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Newman on Christian Prayer

From the sermon Mental Prayer (1829)

This habit of prayer then, recurrent prayer, morning, noon, and night, is one discriminating point in Scripture Christianity, as arising from the text with which I began, “our conversation is in heaven.” In a word, there was no barrier, no cloud, no earthly object, interposed between the soul of the primitive Christian and its Saviour and Redeemer. Christ was in his heart, and therefore all that came from his heart, his thoughts, words, and actions, savoured of Christ.

From A Letter Addressed to the Rev. E. B. Pusey (1856) (Section 3)

Christians … were thereby knit together in one body, different, as they were, in races, ranks, and habits, distant from each other in country, and helpless amid hostile populations. … Christians could not correspond; they could not combine; but they could pray one for another. Even their public prayers partook of this character of intercession; for to pray for the welfare of the whole Church was in fact a prayer for all the classes of men and all the individuals of which it was composed. It was in prayer that the Church was founded.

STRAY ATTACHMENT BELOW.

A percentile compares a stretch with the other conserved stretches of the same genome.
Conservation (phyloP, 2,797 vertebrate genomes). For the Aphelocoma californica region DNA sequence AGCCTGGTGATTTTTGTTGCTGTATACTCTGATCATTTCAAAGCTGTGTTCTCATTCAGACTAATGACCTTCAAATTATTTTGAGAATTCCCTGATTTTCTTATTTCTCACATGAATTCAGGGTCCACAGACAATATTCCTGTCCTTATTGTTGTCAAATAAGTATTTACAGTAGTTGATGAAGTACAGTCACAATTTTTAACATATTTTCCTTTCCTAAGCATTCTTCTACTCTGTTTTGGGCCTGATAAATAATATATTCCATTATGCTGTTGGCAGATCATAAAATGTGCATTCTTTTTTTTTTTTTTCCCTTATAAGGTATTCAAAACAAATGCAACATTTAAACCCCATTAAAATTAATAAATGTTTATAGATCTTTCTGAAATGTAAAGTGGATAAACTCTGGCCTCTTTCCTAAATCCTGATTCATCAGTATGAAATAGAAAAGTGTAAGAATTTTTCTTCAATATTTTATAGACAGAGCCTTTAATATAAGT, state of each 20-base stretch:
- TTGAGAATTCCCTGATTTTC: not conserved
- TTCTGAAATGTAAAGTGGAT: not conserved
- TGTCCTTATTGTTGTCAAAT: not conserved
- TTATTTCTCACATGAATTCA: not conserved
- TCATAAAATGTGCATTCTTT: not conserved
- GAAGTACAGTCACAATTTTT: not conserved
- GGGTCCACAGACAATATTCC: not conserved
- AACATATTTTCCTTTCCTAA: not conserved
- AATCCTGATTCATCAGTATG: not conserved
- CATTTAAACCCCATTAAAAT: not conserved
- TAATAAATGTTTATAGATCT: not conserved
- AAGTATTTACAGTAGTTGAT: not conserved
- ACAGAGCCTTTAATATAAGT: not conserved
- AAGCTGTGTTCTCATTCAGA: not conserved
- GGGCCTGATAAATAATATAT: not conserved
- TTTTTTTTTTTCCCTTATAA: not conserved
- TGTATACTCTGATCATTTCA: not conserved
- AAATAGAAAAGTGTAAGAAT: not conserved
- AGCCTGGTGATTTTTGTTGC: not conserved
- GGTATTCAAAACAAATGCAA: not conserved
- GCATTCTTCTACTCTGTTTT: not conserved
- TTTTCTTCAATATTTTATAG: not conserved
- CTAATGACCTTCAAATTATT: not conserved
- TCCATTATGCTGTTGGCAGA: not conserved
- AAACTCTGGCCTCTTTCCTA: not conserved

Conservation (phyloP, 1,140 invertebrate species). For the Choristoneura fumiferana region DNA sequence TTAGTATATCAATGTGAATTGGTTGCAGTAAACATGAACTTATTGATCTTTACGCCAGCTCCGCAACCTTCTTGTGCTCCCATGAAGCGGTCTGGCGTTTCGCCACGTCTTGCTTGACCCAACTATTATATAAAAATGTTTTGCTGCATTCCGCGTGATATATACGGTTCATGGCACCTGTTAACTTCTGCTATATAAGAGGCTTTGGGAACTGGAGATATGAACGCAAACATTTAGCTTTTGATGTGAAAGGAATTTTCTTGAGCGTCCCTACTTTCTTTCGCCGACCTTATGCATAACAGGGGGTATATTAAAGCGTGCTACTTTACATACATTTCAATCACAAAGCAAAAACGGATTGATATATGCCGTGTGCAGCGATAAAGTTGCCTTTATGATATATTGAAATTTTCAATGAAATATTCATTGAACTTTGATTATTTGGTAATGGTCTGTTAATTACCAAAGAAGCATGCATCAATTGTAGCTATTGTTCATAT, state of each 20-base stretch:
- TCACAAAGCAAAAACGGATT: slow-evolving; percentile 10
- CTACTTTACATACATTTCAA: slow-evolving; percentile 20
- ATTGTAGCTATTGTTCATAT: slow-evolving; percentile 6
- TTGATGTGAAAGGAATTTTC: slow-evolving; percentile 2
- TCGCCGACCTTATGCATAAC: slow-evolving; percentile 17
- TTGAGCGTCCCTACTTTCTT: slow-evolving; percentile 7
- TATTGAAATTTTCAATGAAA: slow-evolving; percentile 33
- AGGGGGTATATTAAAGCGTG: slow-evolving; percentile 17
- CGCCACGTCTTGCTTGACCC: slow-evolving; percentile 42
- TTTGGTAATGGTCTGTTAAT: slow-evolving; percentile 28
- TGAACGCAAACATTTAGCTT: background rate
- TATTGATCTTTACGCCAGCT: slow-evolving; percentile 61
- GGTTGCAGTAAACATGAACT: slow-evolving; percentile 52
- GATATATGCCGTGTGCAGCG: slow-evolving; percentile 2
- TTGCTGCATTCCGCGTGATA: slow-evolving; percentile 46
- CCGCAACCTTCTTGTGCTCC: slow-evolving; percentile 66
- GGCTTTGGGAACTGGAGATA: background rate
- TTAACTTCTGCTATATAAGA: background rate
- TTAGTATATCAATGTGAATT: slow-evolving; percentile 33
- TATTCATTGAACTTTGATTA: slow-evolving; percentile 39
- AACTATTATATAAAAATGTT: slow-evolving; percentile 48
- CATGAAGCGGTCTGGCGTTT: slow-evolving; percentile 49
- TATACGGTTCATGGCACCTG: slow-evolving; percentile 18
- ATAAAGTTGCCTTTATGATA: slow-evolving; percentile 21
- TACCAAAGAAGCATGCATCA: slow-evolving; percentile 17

From the sermon Moral Effects of Communion with God (1837)

Many a man seems to have no grasp at all of doctrinal truth. He cannot get himself to think it of importance what a man believes, and what not. He tries to do so; for a time he does; he does for a time think that a certain faith is necessary for salvation, that certain doctrines are to be put forth and maintained in charity to the souls of men. Yet though he thinks so one day, he changes the next; he holds the truth, and then lets it go again. He is filled with doubts; suddenly the question crosses him, “Is it possible that such and such a doctrine is necessary?” and he relapses into an uncomfortable sceptical state, out of which there is no outlet. Reasonings do not convince him; he cannot be convinced; he has no grasp of truth. Why? Because the next world is not a reality to him; it only exists in his mind in the form of certain conclusions from certain reasonings. It is but an inference; and never can be more, never can be present to his mind, until he acts, instead of arguing. Let him but act as if the next world were before him; let him but give himself to such devotional exercises as we ought to observe in the presence of an Almighty, All-holy, and All-merciful God, and it will be a rare case indeed if his difficulties do not vanish.

Cardinal Newman
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